# Homework Help: Solve this linear equation

1. Oct 9, 2009

### Osbourne_Cox

1. I thought I was doing it right, but Quest said I have to wrong answer. Can some one solve it in steps and produce a final answer so I can compare?

Tan 58=(vi-ayt)/axt

where vi=5.6
ay=-9.8
ax=2.1

solve for t.

I got 0.87 for t.

Thank you.

2. Oct 9, 2009

3. Oct 9, 2009

### Osbourne_Cox

vi-at=tan 58 (at)
-(-9.8)t=tan58(2.1)t-5.6
9.8t=3.36t-5.6
6.44t=-5.6
t=0.87

4. Oct 9, 2009

### calimechengr

Take a look at the second to last step. You have:

6.44*t = -5.6

5. Oct 9, 2009

### Osbourne_Cox

How do we have negative time though? (its the math to a physics problem)

6. Oct 9, 2009

7. Oct 9, 2009

### Osbourne_Cox

Degrees, and my calculator was set on degrees.

8. Oct 9, 2009

### 206PiruBlood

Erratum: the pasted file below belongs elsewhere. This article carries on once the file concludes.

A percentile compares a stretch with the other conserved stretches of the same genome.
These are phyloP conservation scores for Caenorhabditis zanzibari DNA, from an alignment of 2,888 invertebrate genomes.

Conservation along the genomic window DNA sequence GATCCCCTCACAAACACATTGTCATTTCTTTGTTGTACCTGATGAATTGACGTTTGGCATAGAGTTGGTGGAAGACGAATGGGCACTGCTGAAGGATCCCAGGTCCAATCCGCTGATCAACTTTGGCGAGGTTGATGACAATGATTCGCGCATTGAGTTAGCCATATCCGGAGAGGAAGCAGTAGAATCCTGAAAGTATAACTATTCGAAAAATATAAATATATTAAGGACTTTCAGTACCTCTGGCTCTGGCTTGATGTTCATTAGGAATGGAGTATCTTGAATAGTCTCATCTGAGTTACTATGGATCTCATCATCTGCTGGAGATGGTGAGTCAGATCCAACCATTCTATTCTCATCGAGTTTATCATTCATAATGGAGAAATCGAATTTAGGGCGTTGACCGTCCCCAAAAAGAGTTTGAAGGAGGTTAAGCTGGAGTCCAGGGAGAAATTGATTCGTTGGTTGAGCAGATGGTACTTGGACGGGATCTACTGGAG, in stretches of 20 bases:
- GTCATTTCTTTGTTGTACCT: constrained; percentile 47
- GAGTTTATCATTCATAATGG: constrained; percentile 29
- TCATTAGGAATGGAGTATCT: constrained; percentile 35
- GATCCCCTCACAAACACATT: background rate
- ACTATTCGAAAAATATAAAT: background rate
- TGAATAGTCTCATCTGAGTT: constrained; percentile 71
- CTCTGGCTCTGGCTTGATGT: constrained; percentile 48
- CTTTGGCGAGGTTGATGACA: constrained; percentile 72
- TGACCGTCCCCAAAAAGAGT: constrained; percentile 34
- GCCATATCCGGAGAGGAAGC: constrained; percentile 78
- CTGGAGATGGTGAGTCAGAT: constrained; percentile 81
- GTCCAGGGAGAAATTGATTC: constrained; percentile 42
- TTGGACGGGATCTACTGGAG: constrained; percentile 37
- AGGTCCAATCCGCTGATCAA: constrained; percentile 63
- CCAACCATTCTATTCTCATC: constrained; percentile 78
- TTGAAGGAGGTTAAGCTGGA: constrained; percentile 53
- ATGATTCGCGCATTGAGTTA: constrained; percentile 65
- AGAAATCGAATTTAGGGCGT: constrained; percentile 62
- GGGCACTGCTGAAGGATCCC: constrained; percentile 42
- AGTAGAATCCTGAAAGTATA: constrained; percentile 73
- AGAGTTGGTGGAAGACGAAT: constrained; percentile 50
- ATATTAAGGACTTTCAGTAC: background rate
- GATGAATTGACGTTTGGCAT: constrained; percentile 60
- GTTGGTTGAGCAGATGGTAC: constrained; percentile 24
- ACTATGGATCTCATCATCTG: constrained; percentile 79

Maybe you should post the original physics problem. Is it possible you made an error setting the problem up ?

9. Oct 9, 2009

### Osbourne_Cox

Initially (at time t = 0) a particle is moving vertically at 5.6 m/s and and horizontally at 0 m/s. The particle accelerates horizontally at 2.1 m/s2 . The acceleration of gravity is 9.8 m/s2 . At what time will the particle be traveling at 58◦ with respect to the horizontal?

10. Oct 9, 2009

### calimechengr

Sorry, I was not aware that 't' is time.

11. Oct 9, 2009

### Osbourne_Cox

Oh, it is very possible, ha ha. I am not good at this stuff at all.

12. Oct 10, 2009

### Staff: Mentor

At t = 0, is the thing moving up or down? If it's moving up, vi will have a sign opposite to that of gravitational acceleration. Your equation in the first post suggests that the thing is moving up.

13. Oct 10, 2009

### calimechengr

I assume you are using equations for constant acceleration. You are going to need to break your equations into components: one for your vertical velocity and acceleration components and one for your horizontal components.

Vy=Viy+ay*t
and
Vx=Vix+ax*t

Where
Vy=V*sin(58)
Vx=V*cos(58)

You end up with two equations and two unknowns (V and t). You should be able to solve.